What would help me feel more seen in the cancer care community is having more women of colour that I can identify with and also having adequate access to information. I discovered my lump when I was living in a small town that is not as diverse as a bigger city like Toronto. There were no other women of colour at any point, even though there were other Black women in this town. I also didn’t receive much support as a Black woman from my healthcare team. The social worker at my son’s school was the one who offered and put me in contact with support groups — not the hospital. I would have loved to know there are places I could have gone to as a Black woman for support early on in my diagnosis. Additionally, a lot of the time my healthcare team hasn’t explained to me what is happening to my body, why I’m on a certain treatment, or how I could be preparing for surgeries, etc. There is an assumption that I know these things.

“People don’t understand the cost of having metastatic breast cancer”

People don’t understand the cost of having metastatic breast cancer. It’s the things you don’t think of, like parking. Women of colour need to know where they can receive support because there are few options and this is a barrier. Just because we have a universal healthcare system in Canada doesn’t mean there aren’t extra costs in the thousands with a diagnosis like this. I’ve had to cancel appointments and delay medication prescriptions because of it. A lot of the metastatic breast cancer drugs are not covered by our healthcare system. When I look at how much my medication costs, I wonder and worry that if I have to take this for the rest of my life, how will I pay for it if I’m not working?

This is all why it was important for me to be a part of this project, because we need to have a better visual of what it means to be diagnosed with a disease like this. We often hear that “cancer doesn’t discriminate,” but at the same time, why am I not seeing women that look like me who are going through it too? I know they exist. I want to share my experiences as an offering to others, so they can at least know what I know and use that information as they wish because there isn’t enough information out there for us. — Frankie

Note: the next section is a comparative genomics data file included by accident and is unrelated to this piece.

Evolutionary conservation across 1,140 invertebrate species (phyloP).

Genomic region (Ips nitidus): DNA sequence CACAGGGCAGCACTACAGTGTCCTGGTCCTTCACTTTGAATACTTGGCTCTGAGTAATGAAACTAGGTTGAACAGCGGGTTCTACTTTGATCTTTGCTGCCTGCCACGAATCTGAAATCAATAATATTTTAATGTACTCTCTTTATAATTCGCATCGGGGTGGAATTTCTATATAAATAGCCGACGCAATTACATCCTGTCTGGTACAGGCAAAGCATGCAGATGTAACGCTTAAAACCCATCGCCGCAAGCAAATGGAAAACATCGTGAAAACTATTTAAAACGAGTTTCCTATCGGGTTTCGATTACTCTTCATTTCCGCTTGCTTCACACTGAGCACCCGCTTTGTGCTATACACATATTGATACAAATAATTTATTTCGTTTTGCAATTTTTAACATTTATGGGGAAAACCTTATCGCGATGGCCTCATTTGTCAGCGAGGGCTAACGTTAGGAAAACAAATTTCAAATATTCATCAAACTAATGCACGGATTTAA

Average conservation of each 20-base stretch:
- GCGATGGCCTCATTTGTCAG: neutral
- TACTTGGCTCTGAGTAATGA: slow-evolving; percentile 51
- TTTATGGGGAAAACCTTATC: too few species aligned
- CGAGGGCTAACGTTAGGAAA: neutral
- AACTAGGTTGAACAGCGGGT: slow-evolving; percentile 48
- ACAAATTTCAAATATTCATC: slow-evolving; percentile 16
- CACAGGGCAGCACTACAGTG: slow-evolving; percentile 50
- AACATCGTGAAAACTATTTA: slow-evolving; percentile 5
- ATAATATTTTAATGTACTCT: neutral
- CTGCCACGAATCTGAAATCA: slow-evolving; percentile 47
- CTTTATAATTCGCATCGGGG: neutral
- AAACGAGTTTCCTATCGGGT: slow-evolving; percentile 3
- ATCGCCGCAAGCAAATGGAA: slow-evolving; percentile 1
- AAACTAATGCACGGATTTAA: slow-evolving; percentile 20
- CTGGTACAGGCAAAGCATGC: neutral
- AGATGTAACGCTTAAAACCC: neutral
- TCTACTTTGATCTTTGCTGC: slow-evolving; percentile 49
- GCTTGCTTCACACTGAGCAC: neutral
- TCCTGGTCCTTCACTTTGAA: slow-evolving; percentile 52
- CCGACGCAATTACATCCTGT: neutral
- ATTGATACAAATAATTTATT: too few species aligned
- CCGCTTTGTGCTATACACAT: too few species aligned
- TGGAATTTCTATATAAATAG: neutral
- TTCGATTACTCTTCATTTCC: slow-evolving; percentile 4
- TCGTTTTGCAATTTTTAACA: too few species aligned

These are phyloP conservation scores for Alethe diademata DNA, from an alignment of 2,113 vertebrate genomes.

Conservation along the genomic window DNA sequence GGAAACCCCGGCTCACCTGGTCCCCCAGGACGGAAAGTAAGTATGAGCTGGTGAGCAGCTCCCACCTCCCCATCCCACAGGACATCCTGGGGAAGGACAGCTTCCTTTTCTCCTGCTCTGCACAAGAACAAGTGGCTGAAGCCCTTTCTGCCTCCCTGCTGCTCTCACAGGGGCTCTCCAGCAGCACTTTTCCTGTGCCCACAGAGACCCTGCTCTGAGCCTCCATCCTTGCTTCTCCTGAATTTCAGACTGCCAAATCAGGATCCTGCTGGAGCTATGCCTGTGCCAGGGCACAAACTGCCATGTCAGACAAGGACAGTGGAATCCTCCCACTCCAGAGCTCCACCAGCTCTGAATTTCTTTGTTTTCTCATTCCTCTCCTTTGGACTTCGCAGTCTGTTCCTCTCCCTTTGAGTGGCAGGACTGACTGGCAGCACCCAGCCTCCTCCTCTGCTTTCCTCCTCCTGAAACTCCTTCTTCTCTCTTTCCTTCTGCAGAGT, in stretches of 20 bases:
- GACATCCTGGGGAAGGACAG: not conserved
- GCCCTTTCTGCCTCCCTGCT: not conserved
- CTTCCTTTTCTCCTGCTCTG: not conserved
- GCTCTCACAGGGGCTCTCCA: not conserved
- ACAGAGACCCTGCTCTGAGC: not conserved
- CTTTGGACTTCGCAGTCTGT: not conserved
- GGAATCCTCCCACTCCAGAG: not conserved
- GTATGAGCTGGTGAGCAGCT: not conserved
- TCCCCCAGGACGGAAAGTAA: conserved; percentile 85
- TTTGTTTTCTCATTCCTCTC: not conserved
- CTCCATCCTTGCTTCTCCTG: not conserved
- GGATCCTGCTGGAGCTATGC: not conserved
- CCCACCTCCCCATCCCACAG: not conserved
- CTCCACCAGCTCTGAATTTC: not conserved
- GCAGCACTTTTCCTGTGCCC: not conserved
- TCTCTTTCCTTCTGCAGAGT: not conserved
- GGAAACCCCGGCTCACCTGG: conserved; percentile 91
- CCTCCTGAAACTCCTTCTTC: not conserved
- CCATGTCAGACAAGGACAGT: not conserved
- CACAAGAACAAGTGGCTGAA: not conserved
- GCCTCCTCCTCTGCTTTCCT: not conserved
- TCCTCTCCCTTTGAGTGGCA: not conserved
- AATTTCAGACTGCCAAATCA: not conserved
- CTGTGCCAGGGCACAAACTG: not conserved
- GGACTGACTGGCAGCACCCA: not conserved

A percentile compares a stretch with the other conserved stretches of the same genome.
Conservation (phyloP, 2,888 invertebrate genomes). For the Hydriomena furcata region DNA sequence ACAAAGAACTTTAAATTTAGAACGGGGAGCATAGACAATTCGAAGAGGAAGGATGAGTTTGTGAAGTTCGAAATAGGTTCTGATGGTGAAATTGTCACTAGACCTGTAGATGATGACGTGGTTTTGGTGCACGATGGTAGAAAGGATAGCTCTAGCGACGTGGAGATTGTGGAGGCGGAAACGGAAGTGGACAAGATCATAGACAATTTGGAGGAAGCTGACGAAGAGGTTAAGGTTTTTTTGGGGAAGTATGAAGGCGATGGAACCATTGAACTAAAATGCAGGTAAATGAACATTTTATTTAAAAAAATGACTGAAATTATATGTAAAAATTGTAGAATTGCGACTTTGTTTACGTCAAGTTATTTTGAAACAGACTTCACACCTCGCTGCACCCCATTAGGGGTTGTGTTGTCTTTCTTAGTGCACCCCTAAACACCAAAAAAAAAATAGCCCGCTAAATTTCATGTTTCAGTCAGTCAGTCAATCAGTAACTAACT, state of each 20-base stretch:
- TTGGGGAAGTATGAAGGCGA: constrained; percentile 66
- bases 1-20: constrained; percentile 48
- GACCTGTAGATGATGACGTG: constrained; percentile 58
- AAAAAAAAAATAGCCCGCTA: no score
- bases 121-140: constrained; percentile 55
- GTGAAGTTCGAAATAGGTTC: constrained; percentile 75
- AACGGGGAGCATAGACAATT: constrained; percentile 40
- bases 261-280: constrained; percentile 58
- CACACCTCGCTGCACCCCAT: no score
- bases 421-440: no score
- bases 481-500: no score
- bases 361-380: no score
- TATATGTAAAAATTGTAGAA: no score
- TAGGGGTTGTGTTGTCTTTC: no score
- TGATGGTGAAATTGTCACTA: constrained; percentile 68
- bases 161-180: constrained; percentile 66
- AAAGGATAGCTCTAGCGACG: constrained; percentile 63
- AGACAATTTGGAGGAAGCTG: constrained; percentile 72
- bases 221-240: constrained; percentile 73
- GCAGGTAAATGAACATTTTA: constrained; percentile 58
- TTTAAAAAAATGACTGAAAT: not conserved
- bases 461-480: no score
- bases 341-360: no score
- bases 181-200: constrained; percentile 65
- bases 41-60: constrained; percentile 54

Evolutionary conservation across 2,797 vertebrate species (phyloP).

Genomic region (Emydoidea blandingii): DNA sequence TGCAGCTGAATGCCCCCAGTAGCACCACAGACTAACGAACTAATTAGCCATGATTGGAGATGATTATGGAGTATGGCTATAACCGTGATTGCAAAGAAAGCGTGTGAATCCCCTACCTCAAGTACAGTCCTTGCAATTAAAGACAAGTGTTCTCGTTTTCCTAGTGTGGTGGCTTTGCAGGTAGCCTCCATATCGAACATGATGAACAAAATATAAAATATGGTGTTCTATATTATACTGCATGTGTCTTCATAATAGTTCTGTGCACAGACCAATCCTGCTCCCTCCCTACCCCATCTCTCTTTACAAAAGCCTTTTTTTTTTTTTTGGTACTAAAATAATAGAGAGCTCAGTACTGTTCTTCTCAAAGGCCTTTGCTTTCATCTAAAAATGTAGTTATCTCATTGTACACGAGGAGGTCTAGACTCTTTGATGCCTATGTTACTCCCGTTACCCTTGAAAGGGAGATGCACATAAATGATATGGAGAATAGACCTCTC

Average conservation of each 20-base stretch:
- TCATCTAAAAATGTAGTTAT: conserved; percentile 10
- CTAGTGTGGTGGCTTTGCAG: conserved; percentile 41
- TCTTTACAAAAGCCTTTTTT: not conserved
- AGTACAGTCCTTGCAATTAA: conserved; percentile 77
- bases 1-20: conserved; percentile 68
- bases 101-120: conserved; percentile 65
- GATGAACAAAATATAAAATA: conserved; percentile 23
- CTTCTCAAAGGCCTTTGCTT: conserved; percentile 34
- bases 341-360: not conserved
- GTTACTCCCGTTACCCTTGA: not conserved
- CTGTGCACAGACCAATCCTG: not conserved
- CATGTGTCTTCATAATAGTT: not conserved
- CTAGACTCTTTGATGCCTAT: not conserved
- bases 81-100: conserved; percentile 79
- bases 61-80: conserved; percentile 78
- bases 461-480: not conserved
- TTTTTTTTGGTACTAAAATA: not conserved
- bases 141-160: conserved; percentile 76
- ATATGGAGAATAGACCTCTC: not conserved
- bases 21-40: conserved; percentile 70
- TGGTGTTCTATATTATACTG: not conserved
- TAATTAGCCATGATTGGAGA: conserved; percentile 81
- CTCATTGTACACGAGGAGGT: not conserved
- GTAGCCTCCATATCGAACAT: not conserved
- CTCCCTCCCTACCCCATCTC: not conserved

Uncovered: A Breast Recognition Project is a resource that focuses on the breast cancer experiences of Black, Indigenous and People of Colour. Through powerful imagery and genuine storytelling, it shines a light on the physical and emotional scars of breast cancer, cultural barriers and health equity. Uncovered was created in collaboration with Michelle Audoin and developed in response to the significant underrepresentation of, and lack of support for, BI&POC in the breast cancer community. Through the amplification of this collection of stories and experiences, our hope is to help educate all people, including healthcare providers, on the realities and
needs of Black, Indigenous and People of Colour with breast cancer, so they are
better equipped to support all the people they care for.
Learn more about the resource and meet others in the project here.